Closed for Planning or Planning for Closure?
By Hugh Sullivan
Sheikh Abid Gulzar gave pledges within a few days of his purchase that free entry to the pier would be retained and that it would be kept open 365 days a year. He also told the Hastings Observer: “I think there are enough slot-machines in the town”. He promised to “work with” both Hastings Borough Council (HBC) and “the community” to develop investment plans which would make the pier financially solvent.
No serious discussions seem to have taken place with anyone at the Council
nor with any existing community groups in Hastings in the seven months since.
Apart from the installation of a cabin kiosk selling ice cream near the entrance (without the requisite planning permission) and the introduction of some fibre-glass and plastic animals, some plant specimens and two gold-painted golf buggies, no investment has taken place. However, planning applications (including for listed building consent) were eventually made to HBC dated 15 October for permission to erect five Skinners sheds, including retrospective permission for the ice cream cabin. The applications were initially scheduled to be considered by the planning committee on 12 December. The plans were then amended and consideration is now due to take place next month.
The pier closed following a fire in the restaurant on 24 November 2018, was briefly re-opened in December with erratic times, then the gates were locked again in the week before Christmas. It was announced on 29 December that they would remain shut “until March 2019 to allow sufficient time for essential repairs and improvements to be carried out”.
Mr Gulzar subsequently told a BBC TV interviewer that the closure was as a result of delays in the planning application – which raises the question as to what will happen if the application is refused.
The closure announcement, made on the pier’s facebook page, also referred to the intended introduction of “traditional pier arcade machines” to be located beneath the Deck Bar. Mr Gulzar’s PR spokesman ‘Lord’ Brett McLean has previously described these as “free standing leisure machines that will provide amusement for children of all ages and adults through the use of sounds and lights, which are identical to those that have been installed in the former Atlantis Night Club based on Eastbourne Pier”.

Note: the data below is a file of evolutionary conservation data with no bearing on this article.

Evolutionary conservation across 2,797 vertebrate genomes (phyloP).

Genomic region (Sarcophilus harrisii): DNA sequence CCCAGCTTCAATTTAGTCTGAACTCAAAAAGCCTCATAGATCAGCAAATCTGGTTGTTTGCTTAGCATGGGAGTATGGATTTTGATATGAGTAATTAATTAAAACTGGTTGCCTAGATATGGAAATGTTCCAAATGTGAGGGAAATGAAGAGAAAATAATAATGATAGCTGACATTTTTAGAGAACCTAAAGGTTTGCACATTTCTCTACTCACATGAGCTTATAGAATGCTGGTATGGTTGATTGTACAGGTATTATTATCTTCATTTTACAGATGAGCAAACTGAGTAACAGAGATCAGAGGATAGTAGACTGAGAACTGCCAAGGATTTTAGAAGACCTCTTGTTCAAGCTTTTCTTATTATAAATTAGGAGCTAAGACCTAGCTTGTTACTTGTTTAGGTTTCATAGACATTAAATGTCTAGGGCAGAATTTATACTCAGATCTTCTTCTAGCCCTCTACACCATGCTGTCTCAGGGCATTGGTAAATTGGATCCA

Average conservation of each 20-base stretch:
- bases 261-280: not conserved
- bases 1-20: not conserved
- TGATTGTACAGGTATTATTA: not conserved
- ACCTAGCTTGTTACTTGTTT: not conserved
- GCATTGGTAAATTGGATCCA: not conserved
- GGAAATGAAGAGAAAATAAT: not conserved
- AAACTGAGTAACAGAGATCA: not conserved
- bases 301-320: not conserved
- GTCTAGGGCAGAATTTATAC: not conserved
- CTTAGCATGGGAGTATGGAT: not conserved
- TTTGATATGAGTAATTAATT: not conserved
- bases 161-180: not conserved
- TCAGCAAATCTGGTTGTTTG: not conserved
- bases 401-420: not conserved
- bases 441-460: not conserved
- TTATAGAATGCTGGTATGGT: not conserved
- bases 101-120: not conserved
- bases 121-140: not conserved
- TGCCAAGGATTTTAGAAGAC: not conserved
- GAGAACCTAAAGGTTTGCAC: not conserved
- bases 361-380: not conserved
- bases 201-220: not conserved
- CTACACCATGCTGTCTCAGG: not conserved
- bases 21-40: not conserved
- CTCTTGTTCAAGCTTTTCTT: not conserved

But then Mr Gulzar changed his tune, and told BBC Radio in a broadcast interview that he had ordered the closure in the interests of ‘public safety’:“Safety is paramount. We have had one or two incidents that have frightened me …had that fire happened early morning or late evening, the whole of that building would have gone up in flames.”
In a meeting on Eastbourne Pier with three representatives of community pressure group Friends of Hastings Pier, Mr Gulzar told them that the pier had been closed because the fire had been caused by defects in the underfloor heating, “a big job to repair”. The group were also told that the sub-structure needs a professional safety check before the pier can be reopened, but that Mr Gulzar’s companies have in their employ a very skilled engineer, who will be used both for Eastbourne and Hastings.
Meanwhile on 1 January Mr McLean posted a message on social media that the pier office had been “smashed up” and the safe stored within it “dumped over the edge of the pier”. He described these actions as “thoughtless mindless vandalism”.
Social media have, on the other hand, also vented hostile comments towards Mr Gulzar, including in particular by friends and families of individuals commemorated with plaques on the pier railings who have been deprived of access to them during the closure.
There is speculation that the principal reason why the pier has been shut is not only that there are insufficient staff to service it but that LHPL is effectively insolvent, since it has never owned any saleable assets and must have been running at a loss since June. The administrators reported that, prior to the sale, they had incurred a trading loss in excess of £229,000 during their seven-month tenure from November 2017. This included over £200,000 staff wages, even though they had considerable help from unpaid volunteers who left when LHPL took over. Former employees who have made or are making legal claims against LHPL may find any court judgments they obtain unenforceable – though in that event they could seek to make Mr Gulzar, the sole director, personally liable.
LHPL may also be finding itself subject to demands by HMRC for advance payments of PAYE and national insurance in respect of its employed staff, another reason to keep numbers to a minimum. Alert readers may recall the court decision reported in this newspaper last August upholding similar demands made against a number of Mr Gulzar’s other companies as a result of his track record of presiding over PAYE and NI defaults.
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